10 Ways to Keep Your Private Info Private


In a world where so many of us share everything from the birth of a child to our weight loss goals on social media, privacy might seem like a moot point. But the reality is, growing identity theft threats make safeguarding personal details more important than ever.

The good news is, there are simple things you can do to keep yourself safe. It is just about paying attention to where your personal information could leak out, and plugging the holes. (See also: Your Credit Card May Be Sharing Your Private Info)

1. Destroy Unneeded Paper Documents

Any junk mail that contains a credit offer. Old documents with your signature, Social Security number, date of birth, or other identifying details. Old tax returns. Convenience checks from credit cards. These are some of the most sensitive items that you should never dispose of without shredding. Buy a crosscut shredder or take your documents to a business shredder to destroy, or burn the paper in your fireplace.

2. Safeguard Your Mail

The U.S. Post Office recommends that you pick up your mail promptly after delivery and always put the mail on hold if you go out of town. Some folks take it a step further by investing in a locking mailbox or renting a post office box away from their residence. Remember to protect outgoing mail as well, by dropping it into a secure mailbox or handing it to the carrier, instead of leaving it out for the carrier to pick up.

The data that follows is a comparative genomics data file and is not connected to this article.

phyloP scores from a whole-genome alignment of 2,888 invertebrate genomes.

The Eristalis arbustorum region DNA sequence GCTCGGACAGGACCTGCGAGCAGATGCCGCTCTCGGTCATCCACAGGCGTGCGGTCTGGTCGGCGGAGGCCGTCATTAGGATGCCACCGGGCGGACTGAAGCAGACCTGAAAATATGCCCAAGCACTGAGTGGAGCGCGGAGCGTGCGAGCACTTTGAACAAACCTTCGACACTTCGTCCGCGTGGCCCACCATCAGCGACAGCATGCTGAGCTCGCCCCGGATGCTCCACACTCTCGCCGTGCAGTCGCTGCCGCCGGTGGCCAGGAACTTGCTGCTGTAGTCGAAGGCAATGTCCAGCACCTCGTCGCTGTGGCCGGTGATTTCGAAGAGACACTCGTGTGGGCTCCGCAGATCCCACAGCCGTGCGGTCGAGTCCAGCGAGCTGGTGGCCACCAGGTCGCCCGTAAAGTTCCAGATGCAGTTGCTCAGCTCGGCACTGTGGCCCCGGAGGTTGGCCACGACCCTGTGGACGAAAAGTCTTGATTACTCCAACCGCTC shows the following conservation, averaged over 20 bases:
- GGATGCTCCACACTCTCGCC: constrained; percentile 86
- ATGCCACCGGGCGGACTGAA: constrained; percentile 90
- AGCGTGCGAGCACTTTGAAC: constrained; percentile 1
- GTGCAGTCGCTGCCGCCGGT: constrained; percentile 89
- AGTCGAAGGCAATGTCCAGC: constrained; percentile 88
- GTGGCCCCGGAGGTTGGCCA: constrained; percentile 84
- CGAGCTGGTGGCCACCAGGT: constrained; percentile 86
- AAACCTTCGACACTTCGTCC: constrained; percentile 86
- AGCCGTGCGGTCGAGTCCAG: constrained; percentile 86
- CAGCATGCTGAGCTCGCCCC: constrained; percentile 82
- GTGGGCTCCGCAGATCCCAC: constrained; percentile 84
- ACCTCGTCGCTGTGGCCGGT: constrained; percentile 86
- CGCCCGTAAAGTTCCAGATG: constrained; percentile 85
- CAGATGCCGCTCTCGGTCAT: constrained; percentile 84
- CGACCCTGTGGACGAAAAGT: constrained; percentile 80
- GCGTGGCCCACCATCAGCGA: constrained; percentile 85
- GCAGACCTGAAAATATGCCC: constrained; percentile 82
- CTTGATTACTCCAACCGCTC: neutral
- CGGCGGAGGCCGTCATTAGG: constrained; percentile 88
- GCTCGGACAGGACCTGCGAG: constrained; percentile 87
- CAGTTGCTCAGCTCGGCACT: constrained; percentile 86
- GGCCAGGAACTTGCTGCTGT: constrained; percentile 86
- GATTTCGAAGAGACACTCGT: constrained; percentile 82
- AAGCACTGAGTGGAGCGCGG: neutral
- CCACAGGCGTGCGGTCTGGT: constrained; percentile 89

3. Be Wary of Online Forms

You may be asked for your name, email address, home address, phone number, date of birth, and other personal information many times a day on the Internet. And often, it's legitimate to share that information — for instance, when signing up for a food delivery service. But when asked for personal details, ask yourself who's behind the request — a reputable brand, or a company you've never heard of? Is the sign-up really necessary?

4. Don't Overshare on Social Media

First of all, know who you're sharing with when you post something on social media. On Facebook, you can choose to share a post with the public, with all your friends, or only a subgroup of friends. Personally, I don't know all the people I've accepted friend requests from very well. So most of the things I post — especially potentially compromising information such as an upcoming surgery or vacation — are only shared with a select group of close friends and relatives.

Second, there are some things you don't want to share with anyone — not even relatives. Hundreds of thousands of people each year have their IDs stolen by someone they know. Never post a photo of personal documents, like a new passport or even a kid's report card. Beware of documents that may be visible in the background of snapshots, like that tax form stuck to your fridge with a magnet.

5. Conduct Periodic Audits of Your Online Info

This sounds complicated, but it's actually easy. First, Google your full name. Look yourself up on "people search" websites, especially FamilyTreeNow, which allows people to search for personal data without paying or signing up for an account. A lot of the info you will find on these sites are public records, but that doesn't mean you want to make it easy for potential data thieves to aggregate all public info about you for free. Opt out of all such sites, which may take some time clicking around, but is worth it.